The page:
Professor Woodward’s leadership at the Simpson Center is visionary; it breaks new ground just as traditional research in the humanities has always done (and Woodward has written no small number of books and articles in that academic tradition). In short, she is instrumental in the creation of spaces that allow for faculty and graduate students to undertake transformative work in humanities scholarship – often, in the public and digital humanities.

Our participation in Simpson Center programs, from 1-credit microseminars to the Certificate in Public Scholarship, have shaped and motivated our research, teaching, and service. And Professor Woodward’s commitment to our intellectual and professional development, including her support of our work as HASTAC Scholars, has helped us to define our own goals within the humanities, publics and higher education.

Ivette: I recall my first interactions with Professor Woodward.  If it hadn’t been for her inquiry, motivation and support I wouldn’t have thought it possible for me, a doctoral candidate, to propose and teach one of the first FemTechNet Distributed Open Collaborative Courses (DOCC) offered at the University of Washington campus.  My understanding of publics has undoubtedly been shaped by conversations with Professor Woodward.  Yet despite her distinguished reputation and accomplishments, she has a way of inspiring and making you feel heard, while pushing you to expand your thinking.  Professor Woodward invokes the kinds of intellectual dialogues that do not just happen by academic researchers or take place in academic spaces, but the kinds of service and work with publics that engages all levels of expertise.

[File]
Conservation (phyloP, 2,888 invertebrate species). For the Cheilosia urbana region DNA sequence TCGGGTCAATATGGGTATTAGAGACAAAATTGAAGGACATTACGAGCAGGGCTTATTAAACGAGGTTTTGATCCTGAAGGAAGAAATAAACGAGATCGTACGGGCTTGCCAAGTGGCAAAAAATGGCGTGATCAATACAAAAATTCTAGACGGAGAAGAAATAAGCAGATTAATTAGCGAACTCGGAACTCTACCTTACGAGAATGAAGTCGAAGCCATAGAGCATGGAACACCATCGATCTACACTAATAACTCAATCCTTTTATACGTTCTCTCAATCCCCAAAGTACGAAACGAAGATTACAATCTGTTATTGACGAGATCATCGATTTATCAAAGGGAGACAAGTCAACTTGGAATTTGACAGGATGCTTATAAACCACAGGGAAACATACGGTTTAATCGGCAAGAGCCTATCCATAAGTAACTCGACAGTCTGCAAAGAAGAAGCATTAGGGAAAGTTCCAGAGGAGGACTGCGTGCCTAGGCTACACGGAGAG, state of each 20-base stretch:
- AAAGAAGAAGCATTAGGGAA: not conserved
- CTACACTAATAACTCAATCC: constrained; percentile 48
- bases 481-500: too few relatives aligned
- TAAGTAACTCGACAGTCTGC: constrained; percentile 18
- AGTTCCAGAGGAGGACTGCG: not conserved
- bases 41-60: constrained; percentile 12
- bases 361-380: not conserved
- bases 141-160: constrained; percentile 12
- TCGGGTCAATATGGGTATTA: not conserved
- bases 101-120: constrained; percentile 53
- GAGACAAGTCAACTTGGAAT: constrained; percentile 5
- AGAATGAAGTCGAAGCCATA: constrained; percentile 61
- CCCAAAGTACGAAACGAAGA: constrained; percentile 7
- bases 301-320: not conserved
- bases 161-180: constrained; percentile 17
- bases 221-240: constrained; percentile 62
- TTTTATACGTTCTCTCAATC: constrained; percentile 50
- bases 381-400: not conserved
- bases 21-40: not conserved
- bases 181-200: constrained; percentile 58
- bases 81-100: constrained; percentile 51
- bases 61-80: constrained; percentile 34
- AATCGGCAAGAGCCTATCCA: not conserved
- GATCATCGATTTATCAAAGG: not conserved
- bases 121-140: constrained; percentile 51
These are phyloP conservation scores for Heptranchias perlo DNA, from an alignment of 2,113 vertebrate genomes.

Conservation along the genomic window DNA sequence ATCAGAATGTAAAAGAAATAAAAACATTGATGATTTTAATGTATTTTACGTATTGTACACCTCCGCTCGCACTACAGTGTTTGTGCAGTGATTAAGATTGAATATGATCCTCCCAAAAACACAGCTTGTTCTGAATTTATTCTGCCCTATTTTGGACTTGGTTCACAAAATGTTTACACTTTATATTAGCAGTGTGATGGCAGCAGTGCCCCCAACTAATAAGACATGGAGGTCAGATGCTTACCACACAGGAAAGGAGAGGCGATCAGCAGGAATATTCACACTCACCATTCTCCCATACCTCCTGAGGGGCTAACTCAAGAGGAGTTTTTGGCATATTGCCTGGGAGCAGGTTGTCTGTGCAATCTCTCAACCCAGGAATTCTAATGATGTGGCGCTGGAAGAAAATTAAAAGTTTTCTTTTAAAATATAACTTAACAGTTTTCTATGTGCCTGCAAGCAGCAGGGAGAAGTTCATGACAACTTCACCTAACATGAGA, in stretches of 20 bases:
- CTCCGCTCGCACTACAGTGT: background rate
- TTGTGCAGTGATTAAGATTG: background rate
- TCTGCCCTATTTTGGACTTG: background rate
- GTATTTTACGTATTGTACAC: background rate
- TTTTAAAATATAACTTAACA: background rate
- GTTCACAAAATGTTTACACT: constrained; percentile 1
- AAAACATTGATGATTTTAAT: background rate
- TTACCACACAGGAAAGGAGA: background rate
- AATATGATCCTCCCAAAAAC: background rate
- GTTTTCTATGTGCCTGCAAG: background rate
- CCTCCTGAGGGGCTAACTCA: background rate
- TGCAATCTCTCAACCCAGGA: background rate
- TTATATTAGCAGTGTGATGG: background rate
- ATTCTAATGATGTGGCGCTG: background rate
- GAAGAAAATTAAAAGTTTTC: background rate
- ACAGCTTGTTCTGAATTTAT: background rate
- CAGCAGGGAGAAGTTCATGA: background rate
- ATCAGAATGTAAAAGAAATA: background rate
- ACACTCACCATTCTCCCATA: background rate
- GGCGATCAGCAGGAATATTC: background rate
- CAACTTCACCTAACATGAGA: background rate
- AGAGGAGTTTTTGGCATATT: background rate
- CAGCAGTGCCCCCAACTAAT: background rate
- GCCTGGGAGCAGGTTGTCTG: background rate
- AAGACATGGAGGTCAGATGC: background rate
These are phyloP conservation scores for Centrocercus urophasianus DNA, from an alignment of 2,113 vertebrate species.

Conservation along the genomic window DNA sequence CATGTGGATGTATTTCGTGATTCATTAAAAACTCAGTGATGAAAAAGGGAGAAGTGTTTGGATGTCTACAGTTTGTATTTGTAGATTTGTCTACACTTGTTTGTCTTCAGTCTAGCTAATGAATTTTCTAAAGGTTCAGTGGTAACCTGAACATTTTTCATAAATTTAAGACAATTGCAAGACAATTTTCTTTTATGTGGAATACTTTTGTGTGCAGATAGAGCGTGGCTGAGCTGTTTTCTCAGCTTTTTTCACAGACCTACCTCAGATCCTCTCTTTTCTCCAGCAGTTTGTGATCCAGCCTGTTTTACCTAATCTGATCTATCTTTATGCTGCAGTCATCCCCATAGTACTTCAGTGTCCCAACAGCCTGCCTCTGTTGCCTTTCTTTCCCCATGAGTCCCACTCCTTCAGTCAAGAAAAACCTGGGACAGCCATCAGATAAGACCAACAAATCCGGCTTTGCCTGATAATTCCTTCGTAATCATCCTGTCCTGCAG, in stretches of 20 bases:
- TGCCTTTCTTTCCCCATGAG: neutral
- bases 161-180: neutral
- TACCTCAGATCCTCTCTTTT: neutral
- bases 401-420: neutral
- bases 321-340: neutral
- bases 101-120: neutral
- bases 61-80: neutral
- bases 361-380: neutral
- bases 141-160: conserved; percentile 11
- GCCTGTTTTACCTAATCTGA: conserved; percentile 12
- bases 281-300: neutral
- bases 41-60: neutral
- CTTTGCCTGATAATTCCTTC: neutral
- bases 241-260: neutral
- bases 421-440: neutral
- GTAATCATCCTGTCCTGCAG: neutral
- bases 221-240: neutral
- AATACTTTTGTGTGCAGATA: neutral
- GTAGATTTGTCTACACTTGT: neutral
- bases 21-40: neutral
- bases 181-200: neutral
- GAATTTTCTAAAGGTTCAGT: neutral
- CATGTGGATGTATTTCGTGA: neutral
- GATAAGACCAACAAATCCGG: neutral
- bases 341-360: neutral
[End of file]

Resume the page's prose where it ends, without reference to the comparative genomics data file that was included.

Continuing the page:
Rachel: I couldn’t agree more with Ivette. It would be difficult to overstate the important role that Professor Woodward has served in my intellectual and professional life throughout my graduate studies. I am currently completing a dissertation on affect theory and religious traditions in American literature under her guidance, a project that would have been well beyond my reach without her incisive questions to push the work forward. And alongside this research, I have had the opportunity to work with her on public scholarship and cross-institutional partnerships at the Simpson Center for the Humanities as Assistant Program Director for the Reimagining the Humanities PhD and Reaching New Publics program. The fellowships that it makes possible—for doctoral students to shadow faculty mentors at two-year colleges and to undertake new projects in public scholarship; and for UW faculty to design new graduate seminars in the public humanities—shift national discussions on graduate education into action. That’s the kind of work I want to support, and it requires the kind of leadership that Professor Woodward exemplifies.       

HASTAC is a point of connection for the scholarly community of practice that the Simpson Center convenes and supports. Its ethos of collaboration encourages HASTAC Scholars to network—in the best sense of that word—to create, and to dynamically expand our research and teaching within and beyond our campus.